I think I’ve always been a maker: my mum taught me to sew when I was four, and I loved making odd props to play with from my Dad’s toolbox. I always wanted to be making, not so much drawing, just making, wigs, sci-fi weapons, and embroidering my jeans.
My love of jewellery came from my grandparents. My grandad used to go to the local antiques auctions in York where I’m from, and come back and tip whole boxes full of jewellery onto the kitchen table for me and my grandma to sort out. I set up my first jewellery business when I was 14 at school with my friend Ben, making bead earrings which we sold to kids and teachers at school out of a cassette case.
Why are you passionate about using found objects?
Primarily it comes from a curiosity about history and natural history; exploring and seeing little interesting things I want to look at and keep, that seem precious to me. It’s a way of trying to understand the world and nature’s processes, and having a little piece of evidence of it. A physical link to tether you to that place and time.
When we first moved to Cornwall 20 years ago, there was a lot of plastic on the beaches that obviously I knew shouldn’t be there, but I liked the shapes, colours and textures that had been formed by the processes the sea had inflicted on the plastic (and driftwood and sea-glass). The pieces reminded me of Matisse collages, and I wanted to make big colourful jewellery from them.
As time went on and we became more aware of the detrimental effect of plastic pollution in the sea, the pieces I made became more of a statement on that, a way to get people talking about environmental issues.
Where does your design inspiration come from?
It’s sometimes hard to pin down inspiration, but my beach finds collections are inspired by Matisse’s collages, Picasso’s paintings in the 30s and 40s, Margaret Mellis’ found collages and Barbara Hepworth’s fluid, organic and threaded sculptures. I love mid-century design: the sgraffito and soft, bright colours, and the sleek shapes of studio pottery from that era. I’m also inspired by my surroundings, seaside days out with blue skies and beach huts.
I made a completely different sci-fi collection too, using dark and neutral beach finds. These were based on the film Dune and were on show at Truro Museum and Trebah Gardens. I loved the design in the film, and the beautiful shots, as well as the environmental message it carried.
Could you talk us through the creative process from concept to finished product? Do you have an idea in mind, and seek the materials, or are you inspired by your found objects?
I’m always collecting materials, and I’m very lucky that some kind people send me their finds. Alison Owens sends me fantastic packages of weathered plastic, metal and glass from Portknockie, near Inverness, so I have plenty of material when I make a new collection.
If I’m preparing for a show or exhibition, I like to have a theme in mind. Then I sort out suitable found pieces and begin to lay them out on my studio table in possible necklace, brooch and ring designs. In this way the found pieces, begin the shape of the design piece, and I problem solve around them how to connect them together, often with cold-connection techniques, as most found materials can’t be heated up: they would either burn, melt or lose their lovely patina.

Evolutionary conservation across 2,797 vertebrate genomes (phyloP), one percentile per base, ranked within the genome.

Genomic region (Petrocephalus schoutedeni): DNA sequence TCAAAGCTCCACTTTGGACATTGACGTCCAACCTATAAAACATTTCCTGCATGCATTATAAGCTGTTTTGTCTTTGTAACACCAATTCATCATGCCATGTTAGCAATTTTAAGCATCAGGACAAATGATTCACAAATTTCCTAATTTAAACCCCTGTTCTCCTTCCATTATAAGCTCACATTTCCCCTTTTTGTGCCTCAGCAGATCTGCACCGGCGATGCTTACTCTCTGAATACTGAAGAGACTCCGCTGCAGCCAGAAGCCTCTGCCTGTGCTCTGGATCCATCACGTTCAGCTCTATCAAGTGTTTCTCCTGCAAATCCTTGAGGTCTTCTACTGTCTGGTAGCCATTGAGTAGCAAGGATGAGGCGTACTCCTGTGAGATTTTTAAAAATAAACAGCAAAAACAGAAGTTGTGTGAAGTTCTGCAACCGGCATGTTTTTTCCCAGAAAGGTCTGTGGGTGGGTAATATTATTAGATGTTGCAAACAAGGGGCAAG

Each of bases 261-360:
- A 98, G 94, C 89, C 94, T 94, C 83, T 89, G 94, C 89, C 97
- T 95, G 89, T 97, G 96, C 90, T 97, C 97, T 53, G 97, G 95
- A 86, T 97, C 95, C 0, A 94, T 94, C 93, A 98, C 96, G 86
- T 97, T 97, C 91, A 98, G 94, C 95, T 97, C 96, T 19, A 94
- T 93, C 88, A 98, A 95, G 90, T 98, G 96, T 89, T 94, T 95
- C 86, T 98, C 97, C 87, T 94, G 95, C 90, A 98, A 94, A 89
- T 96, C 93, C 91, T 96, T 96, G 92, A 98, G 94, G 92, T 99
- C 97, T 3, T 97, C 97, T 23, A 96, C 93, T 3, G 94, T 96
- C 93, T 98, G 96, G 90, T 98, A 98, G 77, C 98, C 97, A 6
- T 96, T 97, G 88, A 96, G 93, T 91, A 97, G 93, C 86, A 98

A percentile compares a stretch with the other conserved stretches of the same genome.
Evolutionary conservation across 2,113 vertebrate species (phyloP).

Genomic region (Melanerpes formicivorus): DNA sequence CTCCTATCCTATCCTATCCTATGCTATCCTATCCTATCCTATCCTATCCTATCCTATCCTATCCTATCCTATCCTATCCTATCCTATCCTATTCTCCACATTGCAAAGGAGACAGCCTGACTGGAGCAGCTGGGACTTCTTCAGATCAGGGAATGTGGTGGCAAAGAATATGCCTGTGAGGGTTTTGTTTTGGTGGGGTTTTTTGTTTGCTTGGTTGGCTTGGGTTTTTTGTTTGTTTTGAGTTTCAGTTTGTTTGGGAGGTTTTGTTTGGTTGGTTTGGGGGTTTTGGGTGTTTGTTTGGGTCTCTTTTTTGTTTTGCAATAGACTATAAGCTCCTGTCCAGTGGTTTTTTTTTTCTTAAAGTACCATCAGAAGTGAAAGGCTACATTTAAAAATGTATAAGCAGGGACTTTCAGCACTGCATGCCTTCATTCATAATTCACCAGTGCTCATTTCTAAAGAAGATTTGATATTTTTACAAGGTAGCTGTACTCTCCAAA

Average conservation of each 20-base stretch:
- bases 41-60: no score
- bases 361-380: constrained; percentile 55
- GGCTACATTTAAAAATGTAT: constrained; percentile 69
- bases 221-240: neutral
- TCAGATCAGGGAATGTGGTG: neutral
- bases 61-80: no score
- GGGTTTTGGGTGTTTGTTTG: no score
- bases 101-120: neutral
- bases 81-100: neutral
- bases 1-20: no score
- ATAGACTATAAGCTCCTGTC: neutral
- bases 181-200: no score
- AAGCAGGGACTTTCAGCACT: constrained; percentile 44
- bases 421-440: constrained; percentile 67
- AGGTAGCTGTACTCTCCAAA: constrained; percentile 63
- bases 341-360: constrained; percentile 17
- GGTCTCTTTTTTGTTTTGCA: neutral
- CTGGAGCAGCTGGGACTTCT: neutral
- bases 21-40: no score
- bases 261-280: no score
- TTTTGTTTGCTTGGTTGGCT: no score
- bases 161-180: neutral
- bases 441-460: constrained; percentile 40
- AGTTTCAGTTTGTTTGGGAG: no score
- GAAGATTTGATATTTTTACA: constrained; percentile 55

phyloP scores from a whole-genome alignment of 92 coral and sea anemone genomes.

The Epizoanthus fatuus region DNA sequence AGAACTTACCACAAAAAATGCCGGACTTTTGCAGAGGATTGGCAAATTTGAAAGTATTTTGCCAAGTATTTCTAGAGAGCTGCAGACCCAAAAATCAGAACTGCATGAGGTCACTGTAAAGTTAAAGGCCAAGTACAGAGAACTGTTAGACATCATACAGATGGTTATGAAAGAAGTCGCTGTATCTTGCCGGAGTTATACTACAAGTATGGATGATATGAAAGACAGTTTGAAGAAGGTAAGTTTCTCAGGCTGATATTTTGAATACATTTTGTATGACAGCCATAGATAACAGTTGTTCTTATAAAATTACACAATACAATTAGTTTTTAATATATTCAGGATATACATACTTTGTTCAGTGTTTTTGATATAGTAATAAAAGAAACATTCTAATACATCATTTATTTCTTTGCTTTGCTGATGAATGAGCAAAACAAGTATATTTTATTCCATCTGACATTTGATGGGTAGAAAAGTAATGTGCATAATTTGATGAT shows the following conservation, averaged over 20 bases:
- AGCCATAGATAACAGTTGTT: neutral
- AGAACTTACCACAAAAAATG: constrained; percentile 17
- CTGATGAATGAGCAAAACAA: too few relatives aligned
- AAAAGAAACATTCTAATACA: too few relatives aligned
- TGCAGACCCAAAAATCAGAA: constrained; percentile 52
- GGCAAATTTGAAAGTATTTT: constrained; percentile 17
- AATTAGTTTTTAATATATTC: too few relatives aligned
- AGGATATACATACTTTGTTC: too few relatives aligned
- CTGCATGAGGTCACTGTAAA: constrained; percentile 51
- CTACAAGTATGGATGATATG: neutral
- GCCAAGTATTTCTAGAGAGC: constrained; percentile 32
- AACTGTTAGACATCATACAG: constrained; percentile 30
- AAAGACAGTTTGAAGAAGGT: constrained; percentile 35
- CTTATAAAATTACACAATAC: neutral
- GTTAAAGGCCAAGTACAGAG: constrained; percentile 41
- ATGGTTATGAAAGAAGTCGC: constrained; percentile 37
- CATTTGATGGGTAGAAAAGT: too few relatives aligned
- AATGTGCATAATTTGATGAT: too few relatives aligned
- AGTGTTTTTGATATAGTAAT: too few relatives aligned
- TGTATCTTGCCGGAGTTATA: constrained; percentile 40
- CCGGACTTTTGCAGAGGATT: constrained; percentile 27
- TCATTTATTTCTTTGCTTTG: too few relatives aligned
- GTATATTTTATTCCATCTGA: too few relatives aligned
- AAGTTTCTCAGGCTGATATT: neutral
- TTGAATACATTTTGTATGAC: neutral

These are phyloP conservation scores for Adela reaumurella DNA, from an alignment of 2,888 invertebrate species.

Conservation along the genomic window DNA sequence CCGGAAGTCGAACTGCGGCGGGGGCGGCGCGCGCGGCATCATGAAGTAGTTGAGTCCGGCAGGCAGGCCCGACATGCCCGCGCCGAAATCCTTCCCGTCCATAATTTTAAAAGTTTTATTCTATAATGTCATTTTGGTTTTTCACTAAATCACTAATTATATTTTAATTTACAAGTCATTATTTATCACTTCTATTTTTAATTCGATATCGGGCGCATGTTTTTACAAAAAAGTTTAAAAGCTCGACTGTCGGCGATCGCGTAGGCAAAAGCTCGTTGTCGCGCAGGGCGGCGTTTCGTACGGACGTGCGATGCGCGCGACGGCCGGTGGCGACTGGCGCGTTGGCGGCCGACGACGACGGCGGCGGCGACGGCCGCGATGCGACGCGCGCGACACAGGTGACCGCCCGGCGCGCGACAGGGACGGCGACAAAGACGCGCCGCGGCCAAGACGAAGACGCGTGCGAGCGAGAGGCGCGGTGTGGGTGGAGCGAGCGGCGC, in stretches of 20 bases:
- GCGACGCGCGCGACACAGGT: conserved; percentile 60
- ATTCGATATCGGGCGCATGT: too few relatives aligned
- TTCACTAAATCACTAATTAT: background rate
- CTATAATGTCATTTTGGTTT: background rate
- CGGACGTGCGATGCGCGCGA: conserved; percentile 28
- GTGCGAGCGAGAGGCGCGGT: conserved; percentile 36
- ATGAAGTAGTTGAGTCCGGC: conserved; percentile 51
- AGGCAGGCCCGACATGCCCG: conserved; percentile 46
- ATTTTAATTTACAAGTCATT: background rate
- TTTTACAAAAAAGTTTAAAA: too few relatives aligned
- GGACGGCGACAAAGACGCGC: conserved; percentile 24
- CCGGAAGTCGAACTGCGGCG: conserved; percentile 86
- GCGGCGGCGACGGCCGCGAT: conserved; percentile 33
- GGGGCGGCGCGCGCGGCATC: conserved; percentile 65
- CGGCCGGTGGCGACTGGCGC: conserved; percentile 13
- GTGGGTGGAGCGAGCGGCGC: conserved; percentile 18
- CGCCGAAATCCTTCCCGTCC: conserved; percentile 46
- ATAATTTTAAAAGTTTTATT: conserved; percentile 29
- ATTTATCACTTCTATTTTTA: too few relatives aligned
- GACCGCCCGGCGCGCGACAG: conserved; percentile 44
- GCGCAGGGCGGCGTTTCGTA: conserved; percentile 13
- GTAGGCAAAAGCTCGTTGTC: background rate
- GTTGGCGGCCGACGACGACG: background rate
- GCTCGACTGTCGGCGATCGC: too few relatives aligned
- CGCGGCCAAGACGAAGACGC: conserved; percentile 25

While I’m planning these designs, I consider incorporating recycled silver, brass, or copper components that I make separately. I then lay everything out together and begin connecting them into a piece, using threading, wirework, riveting and textile techniques.
Are you a sea swimmer or do you prefer dry land?
Definitely a sea swimmer! But I have to admit a bit of a fair weather one, April to September I’d say. I don’t like wearing a wetsuit and I’m not as brave as some of these amazing people who go in all year round. But when it’s warm, I get twitchy if I can’t get in the sea every day. I’m lucky enough to live a few miles from quiet beaches so I can go for a dip after a busy day in my studio.
Finally, what’s the weirdest/best thing you’ve found whilst searching for jewellery materials?
If I’m honest, some of my favourite found pieces have been given to me by other people! Alison has sent some incredible Bakelite pieces and hobnail boot soles down from Inverness. My niece Scarlet found a beautifully weathered piece of copper on the beach off the promenade in Penzance. I’ve been given lovely, curved, sea-weathered broken buoys in a rainbow of colours from all over the Cornish coastline.
I did feel very lucky to find a big chunk of amethyst sitting in granite on my dog walk on the Clay trails near St Austell. I made that into a huge ring for our Terramater Art Strata exhibition. With all these found materials, it’s really fascinating to try and work out what they were, where they came from, how old they are and how far they’ve travelled. It’s great when I’ve made something out of them, and I can try and work it out with customers at a show or exhibition.
How to Care for Recycled Plastic Jewellery: Tips and Tricks
The brilliant thing about shopping small from independent makers, and the shops and galleries that support them, is that you can chat to them directly. If it hasn’t been made clear, ask them how best to look after your recycled plastic jewellery.
Generally, clean your plastic jewellery with a damp cloth, mild soap and warm water. To shine them, buff with a little wax to bring their rich colours back to life. Using an old toothbrush can be great for getting into the tiny nooks and crannies. Avoid high temperatures, humidity and direct sunlight, as the plastic could warp and discolour.
Choosing to make your money matter, and purchasing recycled plastic jewellery from independent jewellers has so many benefits. You’ll be supporting plastic pollution initiatives, taking plastic out of an endangering cycle, championing local creatives, and have your own beautiful piece of unique jewellery. You’ll also be supporting designers and makers pioneering much needed innovation and variety in a tired and environmentally destructive jewellery industry. So many fantastic reasons to shop small and support your local Cornish jewellery designers.